Interpreting Myth and Recreating New Myths

‘Interpreting  Myth  and  Recreating  New Myths’

 4th IAWRT Asian Women’s Film Festival 2008

a Documentary film Review by

Divya Raina

Perfect Match

The Perfect Match’ by Dhwani Desai

The wonderful world of tales from the Panchatantra is open to numerous tellings and retellings. The extraordinary elasticity of these tales mean that one can enjoy seeing in them current, contemporary concerns embedded in their structure.

The animation documentary ‘Man Pasand – The Perfect Match’ by Dhwani Desai about the “journey of a father in search of a suitable groom for his daughter, which was screened at the 4th IAWRT Asian Women’s Film Festival at the India International Centre, provoked some heated discussion.

 Some of the questions raised were whether the selection of the Panchatantra tale itself as a subject of the film was a bit regressive. Did it imply that the ‘she-mouse’ could never have ‘lofty ambitions’ and ideals; unable to aspire to marrying a ‘god’ instead of the implications of marrying only a ‘mouse’ – as this would restrict her to her lowly status.

 Some in the audience wondered if the film maker had thought this through and whether its repercussions had occurred to her. Moreover the answers provided by the defensive film-maker present on the occasion were not considered very satisfactory either. Later, in an informal session, outside the screening venue, someone in the audience asserted that the woman/mouse had been allowed to freely choose her future husband by the father, and wasn’t this a progressive step?

Some others wondered why the Children’s Film Society had decided to use this particular fable and sponsor it. Was there any ominous conncection, or ulterior motive in doing so?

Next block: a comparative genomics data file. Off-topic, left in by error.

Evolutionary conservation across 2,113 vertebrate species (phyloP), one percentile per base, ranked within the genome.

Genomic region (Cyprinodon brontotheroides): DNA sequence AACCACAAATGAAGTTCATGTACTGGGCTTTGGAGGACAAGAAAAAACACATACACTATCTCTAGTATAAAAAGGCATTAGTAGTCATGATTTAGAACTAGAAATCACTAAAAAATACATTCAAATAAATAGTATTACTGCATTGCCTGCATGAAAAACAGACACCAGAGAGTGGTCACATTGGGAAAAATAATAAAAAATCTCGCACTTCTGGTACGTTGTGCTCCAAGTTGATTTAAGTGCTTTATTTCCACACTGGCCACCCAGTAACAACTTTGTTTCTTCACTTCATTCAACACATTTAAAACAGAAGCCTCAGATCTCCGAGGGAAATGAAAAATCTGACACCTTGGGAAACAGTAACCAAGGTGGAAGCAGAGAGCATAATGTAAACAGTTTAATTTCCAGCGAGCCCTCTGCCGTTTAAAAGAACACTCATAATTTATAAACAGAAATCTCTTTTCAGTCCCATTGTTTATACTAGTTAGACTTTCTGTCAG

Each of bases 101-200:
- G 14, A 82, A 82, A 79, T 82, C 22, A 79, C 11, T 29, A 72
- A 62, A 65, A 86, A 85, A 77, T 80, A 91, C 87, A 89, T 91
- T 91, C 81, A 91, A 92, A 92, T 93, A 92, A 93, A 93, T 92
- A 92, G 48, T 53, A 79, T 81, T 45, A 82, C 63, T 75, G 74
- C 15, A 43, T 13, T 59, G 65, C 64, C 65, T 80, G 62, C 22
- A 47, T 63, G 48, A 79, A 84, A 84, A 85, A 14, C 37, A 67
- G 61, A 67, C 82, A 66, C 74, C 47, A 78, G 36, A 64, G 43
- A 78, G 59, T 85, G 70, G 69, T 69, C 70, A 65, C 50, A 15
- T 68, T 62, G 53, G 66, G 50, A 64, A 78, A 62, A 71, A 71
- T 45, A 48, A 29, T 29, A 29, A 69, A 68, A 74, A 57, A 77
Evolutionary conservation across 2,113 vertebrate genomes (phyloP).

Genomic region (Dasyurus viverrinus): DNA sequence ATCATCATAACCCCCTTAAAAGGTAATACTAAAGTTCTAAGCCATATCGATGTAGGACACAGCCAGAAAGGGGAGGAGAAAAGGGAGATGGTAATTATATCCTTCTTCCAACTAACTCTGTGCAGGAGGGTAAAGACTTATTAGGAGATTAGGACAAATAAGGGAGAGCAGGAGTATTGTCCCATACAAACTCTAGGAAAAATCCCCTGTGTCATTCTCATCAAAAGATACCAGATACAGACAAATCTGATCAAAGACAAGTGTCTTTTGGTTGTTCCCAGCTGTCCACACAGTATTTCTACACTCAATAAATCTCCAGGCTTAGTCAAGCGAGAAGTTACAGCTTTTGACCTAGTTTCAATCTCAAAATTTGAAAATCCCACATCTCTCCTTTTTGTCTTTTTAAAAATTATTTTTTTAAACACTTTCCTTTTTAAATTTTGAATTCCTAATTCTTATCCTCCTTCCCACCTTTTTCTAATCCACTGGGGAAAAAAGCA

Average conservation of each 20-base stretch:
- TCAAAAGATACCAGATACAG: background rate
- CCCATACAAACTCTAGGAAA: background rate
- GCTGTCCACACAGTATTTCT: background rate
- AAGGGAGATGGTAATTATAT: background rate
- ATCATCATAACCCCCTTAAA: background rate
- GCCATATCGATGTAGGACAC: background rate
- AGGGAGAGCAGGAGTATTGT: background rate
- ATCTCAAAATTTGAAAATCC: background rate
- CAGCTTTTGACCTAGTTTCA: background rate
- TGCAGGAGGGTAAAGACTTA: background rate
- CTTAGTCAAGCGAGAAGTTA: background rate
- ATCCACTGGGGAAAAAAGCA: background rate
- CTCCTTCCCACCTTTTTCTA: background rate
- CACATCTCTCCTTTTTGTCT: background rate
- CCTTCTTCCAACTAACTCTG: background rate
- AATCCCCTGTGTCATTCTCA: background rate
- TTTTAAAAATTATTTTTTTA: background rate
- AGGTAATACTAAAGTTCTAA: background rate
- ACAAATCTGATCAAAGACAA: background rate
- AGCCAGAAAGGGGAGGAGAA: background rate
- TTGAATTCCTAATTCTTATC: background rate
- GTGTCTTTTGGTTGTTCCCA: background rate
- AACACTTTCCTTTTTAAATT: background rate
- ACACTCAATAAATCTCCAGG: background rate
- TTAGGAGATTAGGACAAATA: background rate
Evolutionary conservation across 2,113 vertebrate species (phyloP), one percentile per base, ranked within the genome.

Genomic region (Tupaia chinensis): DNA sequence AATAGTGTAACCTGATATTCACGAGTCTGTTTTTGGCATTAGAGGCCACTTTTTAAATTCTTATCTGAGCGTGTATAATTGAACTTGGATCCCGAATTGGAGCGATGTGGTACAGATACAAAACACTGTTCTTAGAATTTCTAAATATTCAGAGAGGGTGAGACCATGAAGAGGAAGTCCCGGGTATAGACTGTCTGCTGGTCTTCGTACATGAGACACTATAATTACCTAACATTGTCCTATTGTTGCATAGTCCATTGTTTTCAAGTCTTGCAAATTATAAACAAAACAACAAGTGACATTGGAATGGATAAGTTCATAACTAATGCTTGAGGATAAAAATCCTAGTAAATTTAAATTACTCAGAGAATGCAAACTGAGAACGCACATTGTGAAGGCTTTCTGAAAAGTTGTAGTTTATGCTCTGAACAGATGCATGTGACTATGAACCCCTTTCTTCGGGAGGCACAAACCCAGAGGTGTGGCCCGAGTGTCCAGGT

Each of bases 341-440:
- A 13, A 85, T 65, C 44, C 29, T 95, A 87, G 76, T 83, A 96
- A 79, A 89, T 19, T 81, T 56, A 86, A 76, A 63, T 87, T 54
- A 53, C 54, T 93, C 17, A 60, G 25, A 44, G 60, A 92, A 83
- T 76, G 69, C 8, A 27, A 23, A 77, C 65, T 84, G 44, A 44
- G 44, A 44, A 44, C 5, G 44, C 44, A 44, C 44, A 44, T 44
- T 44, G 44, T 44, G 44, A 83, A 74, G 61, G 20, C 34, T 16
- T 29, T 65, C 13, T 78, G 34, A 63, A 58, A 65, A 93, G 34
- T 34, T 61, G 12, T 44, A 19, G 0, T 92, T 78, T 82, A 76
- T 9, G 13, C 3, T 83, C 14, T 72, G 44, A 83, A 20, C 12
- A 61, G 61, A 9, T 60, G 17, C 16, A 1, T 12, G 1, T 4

However, a closer reading of the film would suggest that the agency the ‘she-mouse’ enjoys in willfully rejecting suitor after suitor and finally settling to her own choice – the ‘he-mouse’ is in fact, radically subversive and extremely liberating in a different level.

This reading is in fact consistent with the moral allegory of the film’s structure – the false bravado of the fiery sun, the coldness of the ‘puffed up’ god of ‘wind’, the blackness of the god of thunder, the hard rigidity of the so-called ‘solid’ mountain god – all in contrast to the deceptively insignificant mouse that can actually terrify the mountain god by merely boring a hole in its side.

 The entire parable actually serves to function as a tremendously subversive way of looking power, and what we perceive as strength and where true strength actually lies.

The entire parable makes us re-examine our own notions of strength as well as gender roles (such as the typically ‘masculine’ desirable qualities in a suitor of ‘strength’, solid’ character, etc).

Why is it that we aren’t able to effectively read and analyse allegory and animation, and are unable to see parables from a multiplicity of viewpoints and instead get weighed down by our attitudes and readings?

 The exposure to many diverse films and the analysis that follows the screenings is vital if we are to progress not only in our cine-literacy but also in the new reworking of myth and fable in our lives.

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